I had the pleasure of having my sister-in-law visit my wife and I yesterday, and generally whenever we have someone over to the house, I take the opportunity to cook a nice meal.  Unfortunately, the primary reason for my sister-in-law’s visit was not actually to see my wife or I, but rather our new 3 month old daughter…and food was not top of mind.  Additionally, the afore mentioned daughter isn’t the greatest of sleepers, I was exhausted, and didn’t really feel like cooking anyway.  So….we ended up ordering Thai food.

Now, while I was too tired to cook, I’m rarely too tired to drink, so I scrambled over to peruse my wine cabinet.  Generally, I’d call myself a red wine drinker, and while I’m picky about quality, I’m happy with just about any varietal.  However, with Thai (and most other Southeast Asian food), I’ve had a really tough time finding a red wine that compliments the food.   Typically, the heat in Thai food, doesn’t really jive well with the tannin in red wines.  And I also find the longer finish in most reds is a bit unsuited to the sweet sauces I frequently find in Thai food.  So, pretty much all my go to wines were out.

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What I ended up reaching for was a Riesling.  Rieslings, a white wine, is very common in Germany and the Alsace regions of France, but are also increasingly made in the cooler climates in “the new world”.  There are a few reasons what Rieslings make such a great match with Thai food:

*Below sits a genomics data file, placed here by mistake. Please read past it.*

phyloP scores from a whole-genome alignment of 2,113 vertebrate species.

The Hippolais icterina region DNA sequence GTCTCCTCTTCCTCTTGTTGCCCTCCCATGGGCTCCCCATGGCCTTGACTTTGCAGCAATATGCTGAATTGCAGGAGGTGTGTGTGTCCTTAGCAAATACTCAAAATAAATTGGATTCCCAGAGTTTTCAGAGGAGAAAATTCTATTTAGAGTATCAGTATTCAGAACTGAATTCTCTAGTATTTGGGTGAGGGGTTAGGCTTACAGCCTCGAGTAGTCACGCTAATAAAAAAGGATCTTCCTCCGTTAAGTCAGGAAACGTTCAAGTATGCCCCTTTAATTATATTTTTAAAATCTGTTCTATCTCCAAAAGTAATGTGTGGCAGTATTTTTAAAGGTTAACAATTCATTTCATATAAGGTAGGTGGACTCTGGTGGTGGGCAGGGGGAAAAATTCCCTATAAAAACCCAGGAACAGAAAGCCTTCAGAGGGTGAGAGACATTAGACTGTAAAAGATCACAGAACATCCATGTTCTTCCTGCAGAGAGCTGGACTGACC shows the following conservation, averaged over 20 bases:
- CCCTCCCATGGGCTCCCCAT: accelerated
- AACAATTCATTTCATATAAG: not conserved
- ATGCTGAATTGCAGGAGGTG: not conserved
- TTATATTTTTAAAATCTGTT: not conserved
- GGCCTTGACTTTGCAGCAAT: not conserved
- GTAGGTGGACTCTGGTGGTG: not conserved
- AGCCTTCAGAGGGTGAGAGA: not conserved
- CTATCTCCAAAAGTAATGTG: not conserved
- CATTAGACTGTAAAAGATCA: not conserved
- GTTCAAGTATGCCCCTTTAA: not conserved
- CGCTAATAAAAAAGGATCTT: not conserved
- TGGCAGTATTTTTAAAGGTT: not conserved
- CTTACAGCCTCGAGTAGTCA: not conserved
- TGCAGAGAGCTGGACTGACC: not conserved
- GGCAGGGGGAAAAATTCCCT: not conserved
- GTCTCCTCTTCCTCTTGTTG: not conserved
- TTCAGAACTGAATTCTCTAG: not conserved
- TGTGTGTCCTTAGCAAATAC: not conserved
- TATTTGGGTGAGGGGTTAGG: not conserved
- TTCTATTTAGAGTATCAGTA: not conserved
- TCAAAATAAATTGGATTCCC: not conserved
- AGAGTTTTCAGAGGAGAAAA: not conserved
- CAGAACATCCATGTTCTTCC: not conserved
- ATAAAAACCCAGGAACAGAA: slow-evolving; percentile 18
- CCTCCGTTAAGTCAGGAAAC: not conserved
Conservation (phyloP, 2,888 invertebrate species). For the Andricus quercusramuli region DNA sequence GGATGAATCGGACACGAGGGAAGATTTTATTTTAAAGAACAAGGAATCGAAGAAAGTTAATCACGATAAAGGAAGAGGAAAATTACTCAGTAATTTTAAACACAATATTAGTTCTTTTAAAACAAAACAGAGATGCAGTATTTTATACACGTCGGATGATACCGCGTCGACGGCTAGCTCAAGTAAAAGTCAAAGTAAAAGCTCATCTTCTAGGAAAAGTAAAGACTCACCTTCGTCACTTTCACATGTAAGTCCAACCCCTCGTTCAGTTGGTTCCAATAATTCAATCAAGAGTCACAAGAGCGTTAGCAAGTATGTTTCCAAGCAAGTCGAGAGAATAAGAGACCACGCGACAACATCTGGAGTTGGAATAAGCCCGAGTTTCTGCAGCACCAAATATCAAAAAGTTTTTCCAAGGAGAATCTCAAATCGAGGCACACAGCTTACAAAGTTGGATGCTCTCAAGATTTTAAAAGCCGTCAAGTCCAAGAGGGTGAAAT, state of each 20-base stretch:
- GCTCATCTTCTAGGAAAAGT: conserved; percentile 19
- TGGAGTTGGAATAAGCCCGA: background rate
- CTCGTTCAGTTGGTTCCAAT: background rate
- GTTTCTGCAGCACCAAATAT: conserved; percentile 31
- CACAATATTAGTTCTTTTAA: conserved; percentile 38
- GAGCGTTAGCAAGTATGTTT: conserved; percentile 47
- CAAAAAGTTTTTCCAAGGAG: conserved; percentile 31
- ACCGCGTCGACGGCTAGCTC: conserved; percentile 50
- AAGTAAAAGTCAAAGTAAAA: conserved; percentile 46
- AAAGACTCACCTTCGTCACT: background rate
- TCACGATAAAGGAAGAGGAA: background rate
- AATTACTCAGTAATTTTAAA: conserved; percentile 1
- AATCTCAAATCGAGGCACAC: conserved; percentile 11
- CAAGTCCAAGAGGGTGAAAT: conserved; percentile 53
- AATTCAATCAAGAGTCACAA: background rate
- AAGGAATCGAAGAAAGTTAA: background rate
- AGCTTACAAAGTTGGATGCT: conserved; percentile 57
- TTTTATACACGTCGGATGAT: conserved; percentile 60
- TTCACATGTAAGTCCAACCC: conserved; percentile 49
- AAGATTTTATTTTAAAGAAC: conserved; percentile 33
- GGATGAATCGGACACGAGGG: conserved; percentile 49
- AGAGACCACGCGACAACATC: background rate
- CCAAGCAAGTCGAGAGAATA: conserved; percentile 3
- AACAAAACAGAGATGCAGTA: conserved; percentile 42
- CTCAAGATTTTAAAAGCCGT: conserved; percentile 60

• First, because the grapes are grown in cooler climates, the wine typically has a good amount of acid that can cut through the sweet sauces that are common in Thai food.
  • Second, Rieslings have a nice fruitiness to them, and sometimes a bit of residual sugar, making them slightly sweet.  That sweetness is an excellent complement to the heat that frequently comes with Thai food.  Remember, in cooking and in wine pairing, sweet and heat go well together.
  • Finally, Rieslings, like many white wines, usually have floral and fruit notes in the bouquet and finish.  Thai food, with its exotic spices, and fruits like coconut, mango and papaya can help bring out those flavors in the wine, and vice versa.

I happened to grab a bottle of 2009 Kalinda Rheingau Riesling Qba, which I thought was a great match.  And it’s very reasonably priced at about $12/bucks a bottle.  This wine is medium bodied, with some very nice floral and fruity notes.  And while not a sweet wine, that fact that it is fruit forward with a touch of sweetness, it does provide a nice counter balance to a medium spiced dish.  If you end up with the “extra spicy” dish, you might want to go a touch sweeter. 

Dave is the founder/owner of the web site NoRecipeRequired.com, a site which is dedicated to showing the fundamental techniques and strategies that home cooks can use to make great meals.

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